Welcome to the fourth in our ‘Off the Beaten Track‘ Cambodia series. As explained in the first of the series – Off the Beaten Track Cambodia – Kulen Mountain Day Trip, we’re trying to visit and write a new off the beaten track destination in Cambodia every month. We hope to encourage people to spend more time in Cambodia and to experience what it has to offer away from the more touristy places. In April, Andy and I had our first trip together since arriving in Cambodia and headed off to Mondulkiri for five days.
Mondulkiri and Sen Monorom
Located in rural Northeast Cambodia is Mondulkiri, the largest province of Cambodia. The capital of Mondulkiri is the town of Sen Monorom, which is the best base for exploring the province and is where we stayed. The weather is several degrees lower and the traffic and dust significantly less than in Phnom Penh and Siem Reap. This means it offers a refreshing change to the hot, humid tourist hubs.
What to See and Do
The main attraction of Mondulkiri is, of course, the Asian Elephant and is often the only reason travellers consider heading there. However, aside from these gentle giants, Mondulkiri’s forests (despite the growing deforestation), waterfalls and picturesque rolling hills, offer a selection of other things to see and do whilst you’re in the area. We managed to fit in quite a few of during our visit.
For many, including us, the opportunity to visit and/ or volunteer at an Elephant Project is the initial pull towards visiting Mondulkiri. There are several elephant projects in the province, which are either Non-government Organisations (NGOs) run elephant sanctuaries or community project run by the local Bunong tribes in conjunction with organisations such as WWF. Recently there’s been much debate about which type of elephant project is best.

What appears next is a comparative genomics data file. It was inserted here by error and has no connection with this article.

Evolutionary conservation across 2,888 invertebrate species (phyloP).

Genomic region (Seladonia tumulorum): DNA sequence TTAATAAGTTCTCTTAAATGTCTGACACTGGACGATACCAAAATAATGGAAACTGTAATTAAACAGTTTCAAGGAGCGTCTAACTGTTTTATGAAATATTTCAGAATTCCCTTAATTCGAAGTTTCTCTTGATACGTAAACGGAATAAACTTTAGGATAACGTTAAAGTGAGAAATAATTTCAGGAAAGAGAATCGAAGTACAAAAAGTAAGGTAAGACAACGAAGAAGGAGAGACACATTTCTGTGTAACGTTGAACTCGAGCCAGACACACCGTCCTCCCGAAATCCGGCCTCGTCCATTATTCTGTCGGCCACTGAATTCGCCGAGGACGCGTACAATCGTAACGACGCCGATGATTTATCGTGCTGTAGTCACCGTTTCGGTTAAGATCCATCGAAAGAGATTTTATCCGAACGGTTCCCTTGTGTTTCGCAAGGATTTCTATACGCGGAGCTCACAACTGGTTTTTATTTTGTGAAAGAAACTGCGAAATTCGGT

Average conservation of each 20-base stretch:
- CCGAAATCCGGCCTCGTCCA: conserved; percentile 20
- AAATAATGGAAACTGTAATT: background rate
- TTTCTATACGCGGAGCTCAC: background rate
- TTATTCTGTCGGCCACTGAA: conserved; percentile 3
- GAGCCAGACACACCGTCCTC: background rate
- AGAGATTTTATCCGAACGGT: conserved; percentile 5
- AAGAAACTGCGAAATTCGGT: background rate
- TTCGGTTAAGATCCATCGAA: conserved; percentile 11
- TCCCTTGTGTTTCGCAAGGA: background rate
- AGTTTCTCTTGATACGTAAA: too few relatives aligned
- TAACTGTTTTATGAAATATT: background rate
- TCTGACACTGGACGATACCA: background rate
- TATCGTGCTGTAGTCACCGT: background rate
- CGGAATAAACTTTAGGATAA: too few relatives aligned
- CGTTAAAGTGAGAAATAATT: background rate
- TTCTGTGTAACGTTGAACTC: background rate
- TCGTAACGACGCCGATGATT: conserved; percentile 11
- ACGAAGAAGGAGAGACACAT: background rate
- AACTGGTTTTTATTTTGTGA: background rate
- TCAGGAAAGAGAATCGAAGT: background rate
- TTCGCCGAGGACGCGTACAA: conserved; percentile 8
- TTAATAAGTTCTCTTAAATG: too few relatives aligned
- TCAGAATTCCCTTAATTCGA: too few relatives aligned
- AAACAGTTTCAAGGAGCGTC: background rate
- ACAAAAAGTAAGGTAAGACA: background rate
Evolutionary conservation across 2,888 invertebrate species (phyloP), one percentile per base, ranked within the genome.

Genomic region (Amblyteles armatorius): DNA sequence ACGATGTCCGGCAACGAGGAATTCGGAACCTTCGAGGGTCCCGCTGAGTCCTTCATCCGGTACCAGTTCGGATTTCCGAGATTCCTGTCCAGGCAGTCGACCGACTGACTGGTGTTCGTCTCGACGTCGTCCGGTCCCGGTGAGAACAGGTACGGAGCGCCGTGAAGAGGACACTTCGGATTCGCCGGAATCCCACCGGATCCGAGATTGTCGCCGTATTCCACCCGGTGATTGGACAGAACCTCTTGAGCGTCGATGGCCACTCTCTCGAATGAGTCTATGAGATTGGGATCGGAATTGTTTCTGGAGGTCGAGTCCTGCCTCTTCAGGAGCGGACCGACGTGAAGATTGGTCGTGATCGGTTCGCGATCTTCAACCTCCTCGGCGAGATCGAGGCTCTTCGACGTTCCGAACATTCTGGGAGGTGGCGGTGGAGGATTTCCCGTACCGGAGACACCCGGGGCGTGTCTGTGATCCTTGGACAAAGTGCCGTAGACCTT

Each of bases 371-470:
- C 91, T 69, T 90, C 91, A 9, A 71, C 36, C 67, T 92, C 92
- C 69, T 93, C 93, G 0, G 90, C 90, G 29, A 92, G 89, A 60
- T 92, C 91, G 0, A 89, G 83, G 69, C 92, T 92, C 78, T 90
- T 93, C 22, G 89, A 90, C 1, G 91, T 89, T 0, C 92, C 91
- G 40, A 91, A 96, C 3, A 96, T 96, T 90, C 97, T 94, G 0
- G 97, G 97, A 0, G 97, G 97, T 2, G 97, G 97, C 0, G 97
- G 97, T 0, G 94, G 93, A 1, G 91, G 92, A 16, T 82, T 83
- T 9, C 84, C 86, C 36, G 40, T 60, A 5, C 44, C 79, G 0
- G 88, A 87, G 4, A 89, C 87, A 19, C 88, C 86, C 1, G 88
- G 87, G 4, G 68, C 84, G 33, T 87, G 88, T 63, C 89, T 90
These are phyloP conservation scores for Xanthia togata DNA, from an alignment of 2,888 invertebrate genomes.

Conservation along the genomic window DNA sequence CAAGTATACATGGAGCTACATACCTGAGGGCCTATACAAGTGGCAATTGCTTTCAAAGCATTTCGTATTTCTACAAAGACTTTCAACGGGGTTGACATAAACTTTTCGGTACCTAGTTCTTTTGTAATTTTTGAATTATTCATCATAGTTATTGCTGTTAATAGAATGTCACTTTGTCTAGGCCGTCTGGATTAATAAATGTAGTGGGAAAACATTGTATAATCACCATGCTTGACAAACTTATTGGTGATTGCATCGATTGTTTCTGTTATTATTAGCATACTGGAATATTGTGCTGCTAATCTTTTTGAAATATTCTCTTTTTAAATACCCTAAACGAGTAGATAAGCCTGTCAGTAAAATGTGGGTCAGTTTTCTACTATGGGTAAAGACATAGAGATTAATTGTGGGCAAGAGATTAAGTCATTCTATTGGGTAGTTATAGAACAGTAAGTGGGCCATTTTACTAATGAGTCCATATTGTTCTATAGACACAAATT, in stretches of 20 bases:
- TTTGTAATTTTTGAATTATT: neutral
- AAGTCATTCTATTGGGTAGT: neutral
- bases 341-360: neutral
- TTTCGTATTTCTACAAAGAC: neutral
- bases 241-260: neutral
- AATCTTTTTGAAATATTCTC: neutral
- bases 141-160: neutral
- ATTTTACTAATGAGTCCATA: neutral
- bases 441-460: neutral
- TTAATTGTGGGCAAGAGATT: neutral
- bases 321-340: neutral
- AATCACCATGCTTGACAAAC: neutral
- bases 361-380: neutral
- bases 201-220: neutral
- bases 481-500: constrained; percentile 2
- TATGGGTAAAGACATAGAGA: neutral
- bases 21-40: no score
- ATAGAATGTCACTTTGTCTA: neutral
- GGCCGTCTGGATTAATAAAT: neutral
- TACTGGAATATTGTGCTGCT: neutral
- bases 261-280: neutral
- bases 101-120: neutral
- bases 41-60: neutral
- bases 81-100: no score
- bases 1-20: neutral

Ultimately it’s down to each individual to do their own research and make an informed decision whether to support an elephant project (by visiting or volunteering) and if they do, to decide which they believe is the most ethical. Following extensive research, we decided to visit and volunteer at Elephant Valley Project which I’ve reviewed in Elephant Valley Project Mondulkiri – An Ethical Elephant Sanctuary | Cambodia.
Pou Lung Village
About 10 km outside of Sen Monorom just off the main road at the mouth of a green valley is Pou Lung Village. This village is the home to mainly indigenous tribes such as Krueng, Bunong, and Stieng, whose livelihood is agriculture. There are several great examples of round wooden and straw houses which are still constructed using traditional methods. We were welcomed into one of the houses by an elderly gentleman with a big smile. He had no English but with some gesticulation and a bit of translation from our tuk tuk driver he gave us a brief tour and some information on their construction methods and way of life.
Bousra Waterfall and Zipline
The most talked about waterfall in Mondulkiri is Bou Sra Waterfall which can be found 35 km along a paved road from Sen Monorom. Bou Sra is a triple drop waterfall and the first two stages are very popular with locals, especially during holidays and festivals. They bring picnics, bathe, swim and relax in its waters.
The third stage of the fall can’t be reached as it’s in a dense forest and is dangerous due to the fast flowing water and the dangerous animals that are said to be in its vicinity. I would imagine in wet season Bou Sra Waterfall is pretty impressive, unfortunately, it was dry season when we went and only the top tier and the drop to the third tier with much water. Despite this, there were still several locals, including a group of orange-robed monks bathing and generally having a lovely time!
Be prepared for a slight trek to reach the waterfall past some local vendors and then through a shaded forest rich with noisy birdlife. Near the waterfall, there are a few more food and drinks vendors. Bou Sra now has a proper visitor centre and walkways have been built leading to the waterfall. It also has the highest ziplines in Mondulkiri with seven lines and a sky bridge. These were built by the same people that are responsible for Flight of the Gibbon/ Angkor Zipline in the Angkor Archaeological park so I assume it’s pretty safe. A half day here is $69 USD (£53 GBP), which was outside of our budget so we gave it a miss.
A short way out of town is a viewpoint on a hill topped with the Samot Choeur pagoda. There isn’t much to do here BUT the views of the aptly named ‘Sea Forest’ are worth a quick look. All you can see for what seems like miles are green tree-topped hills, which resemble a rolling sea. If nothing else it’s a good photo opportunity on the right day so don’t forget your camera.